The Election Commission on Tuesday asked the Delhi Police to lodge an FIR against a self-proclaimed cyber expert for his claims that the 2014 Lok Sabha polls were rigged and the EVMs can be hacked.
In its letter, the EC said Syed Shuja has allegedly violated section 505 (1) of the IPC pertaining to spreading rumours which creates panic.
The EC asked the police to “investigate promptly” the statement made by Shuja yesterday at an event in London that the Electronic Voting Machines (EVMs) can be tampered with and that the 2014 Lok Sabha elections were rigged.
The Supreme Court today sought a response from the Election Commission on a PIL seeking investigation by software experts into allegations that Electronic Voting Machines (EVM) were tampered with in the recent Assembly polls.
A bench comprising Chief Justice J S Khehar and Justices D Y Chandrachud and S K Kaul issued notice to the poll panel on the plea that alleged that EVMs, used by the Election Commission for conducting polls, can easily be tampered with.
The PIL filed by Advocate M L Sharma in his personal capacity had also sought a direction to the Centre for registering an FIR to investigate the alleged tampering of EVMs “for vested interest by a political party and to file their report before the apex court”.
However, the court did not issue notice to the Centre and others mentioned in the PIL.
The plea sought examination of the “quality, software/ malware and hacking effect in the EVMs from a reliable electronic lab/scientist and software expert and to file their report before this court for further action/prosecution”.
The petitioner referred to allegations of EVM tampering in the recent assembly elections in five states and Maharashtra civic polls.
The PIL claimed that it was admitted by the poll panel itself that EVMs are tamper-proof only until their technical, mechanical and software details remain a secret.
“These details can be detected via reverse engineering by any expert. Wireless device/software can be prepared via reverse engineering, and with their help voting records can be changed in any location and at any time,” the plea claimed.
The Supreme Court Thursday said it would attach priority to the hearing of a petition seeking provision of printouts for the recording of votes in electronic voting machines (EVMs) at the time of casting them during elections.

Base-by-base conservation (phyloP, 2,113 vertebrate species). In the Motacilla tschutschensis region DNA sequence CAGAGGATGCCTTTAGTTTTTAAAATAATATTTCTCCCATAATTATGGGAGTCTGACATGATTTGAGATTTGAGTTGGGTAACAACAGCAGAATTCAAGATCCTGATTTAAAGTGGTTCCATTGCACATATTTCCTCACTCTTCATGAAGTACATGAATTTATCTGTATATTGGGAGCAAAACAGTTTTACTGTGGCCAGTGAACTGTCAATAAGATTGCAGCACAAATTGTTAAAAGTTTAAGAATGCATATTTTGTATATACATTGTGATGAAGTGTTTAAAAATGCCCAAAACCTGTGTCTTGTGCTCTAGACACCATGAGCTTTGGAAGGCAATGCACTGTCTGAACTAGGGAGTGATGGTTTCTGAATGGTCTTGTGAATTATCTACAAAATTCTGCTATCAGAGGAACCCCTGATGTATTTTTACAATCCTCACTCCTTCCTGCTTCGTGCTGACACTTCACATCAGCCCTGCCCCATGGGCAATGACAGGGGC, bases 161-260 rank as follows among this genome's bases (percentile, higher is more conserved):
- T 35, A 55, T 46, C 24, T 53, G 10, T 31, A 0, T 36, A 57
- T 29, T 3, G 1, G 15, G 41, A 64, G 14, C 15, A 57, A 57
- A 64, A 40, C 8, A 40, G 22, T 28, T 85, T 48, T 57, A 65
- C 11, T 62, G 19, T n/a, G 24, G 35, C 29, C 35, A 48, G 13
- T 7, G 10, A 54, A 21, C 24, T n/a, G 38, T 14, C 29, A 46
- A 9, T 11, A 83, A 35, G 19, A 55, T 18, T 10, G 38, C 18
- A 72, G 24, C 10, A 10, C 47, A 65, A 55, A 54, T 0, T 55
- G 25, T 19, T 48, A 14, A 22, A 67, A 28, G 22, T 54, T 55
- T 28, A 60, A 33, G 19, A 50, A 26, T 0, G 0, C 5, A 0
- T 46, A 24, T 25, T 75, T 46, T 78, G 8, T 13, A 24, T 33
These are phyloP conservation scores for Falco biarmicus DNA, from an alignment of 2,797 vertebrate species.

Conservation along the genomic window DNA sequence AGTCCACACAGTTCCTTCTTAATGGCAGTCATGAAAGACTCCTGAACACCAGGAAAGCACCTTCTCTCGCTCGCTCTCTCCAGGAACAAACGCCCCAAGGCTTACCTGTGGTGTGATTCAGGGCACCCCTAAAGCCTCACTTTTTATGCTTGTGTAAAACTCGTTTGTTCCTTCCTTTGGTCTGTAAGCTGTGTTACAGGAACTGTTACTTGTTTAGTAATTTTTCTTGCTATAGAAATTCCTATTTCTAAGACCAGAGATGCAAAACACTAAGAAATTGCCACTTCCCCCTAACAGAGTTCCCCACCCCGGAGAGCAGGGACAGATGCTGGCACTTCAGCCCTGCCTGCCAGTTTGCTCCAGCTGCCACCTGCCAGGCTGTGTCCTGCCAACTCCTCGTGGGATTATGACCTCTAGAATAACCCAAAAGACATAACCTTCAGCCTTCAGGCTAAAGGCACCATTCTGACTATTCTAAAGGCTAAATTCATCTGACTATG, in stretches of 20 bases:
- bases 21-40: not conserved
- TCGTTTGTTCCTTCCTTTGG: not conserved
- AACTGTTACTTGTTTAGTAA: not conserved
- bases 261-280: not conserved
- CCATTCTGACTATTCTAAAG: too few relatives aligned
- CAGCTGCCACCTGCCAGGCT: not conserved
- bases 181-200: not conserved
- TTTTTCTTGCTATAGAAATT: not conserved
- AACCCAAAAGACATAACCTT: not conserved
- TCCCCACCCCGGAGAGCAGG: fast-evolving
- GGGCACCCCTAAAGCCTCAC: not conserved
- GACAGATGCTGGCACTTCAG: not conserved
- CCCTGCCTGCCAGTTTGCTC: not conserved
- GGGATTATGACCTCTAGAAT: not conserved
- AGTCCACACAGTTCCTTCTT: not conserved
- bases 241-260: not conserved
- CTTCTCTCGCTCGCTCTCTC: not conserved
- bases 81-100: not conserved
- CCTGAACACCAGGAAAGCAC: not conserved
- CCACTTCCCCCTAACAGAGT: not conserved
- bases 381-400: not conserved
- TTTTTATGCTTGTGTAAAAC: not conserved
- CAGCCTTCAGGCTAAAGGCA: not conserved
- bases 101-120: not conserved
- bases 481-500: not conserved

A bench of Justice P. Sathasivam and Justice Ranjan Gogoi said they will hear the matter on priority basis so that they could pronounce the order well before the next general election likely to take place in May 2014.
This means that in case, the court decides to direct some steps, then the Election Commission will have sufficient time to put them in place before the 2014 polls.
The court’s order came in the course of the submission by Janata Party president Subramanian Swamy who contended that the recording of the votes on the print-out was necessary because EVMs were not tamper-proof.
The court was told that a number of developed countries which were earlier using the EVMs have gone back to ballot paper system of casting votes during elections.
The Janata Party president also argued that the software being used in the EVMs by the Election Commission was made by the foreign private companies and was susceptible to hacking.
He said that if Election Commission had any problem with the technology dimension for making provision for print outs, then he was available for advising and assisting it.
The court was told that in Sivaganga, the Lok Sabha constituency of union minister P. Chidambram, there could not be a recount as there was no printed record of the votes exercised, and the EVM would show the same result as it had indicated earlier.
Swamy said that in some Lok Sabha constituencies in Tamil Nadu, the Bharatiya Janata Party candidates did not get even one vote in certain polling booths, contending this was not possible because being a party of committed cadre, they have supporters all over who vote for the party.
The matter will next be heard Sep 27, when senior counsel Ashok Desai will argue for the Election Commission.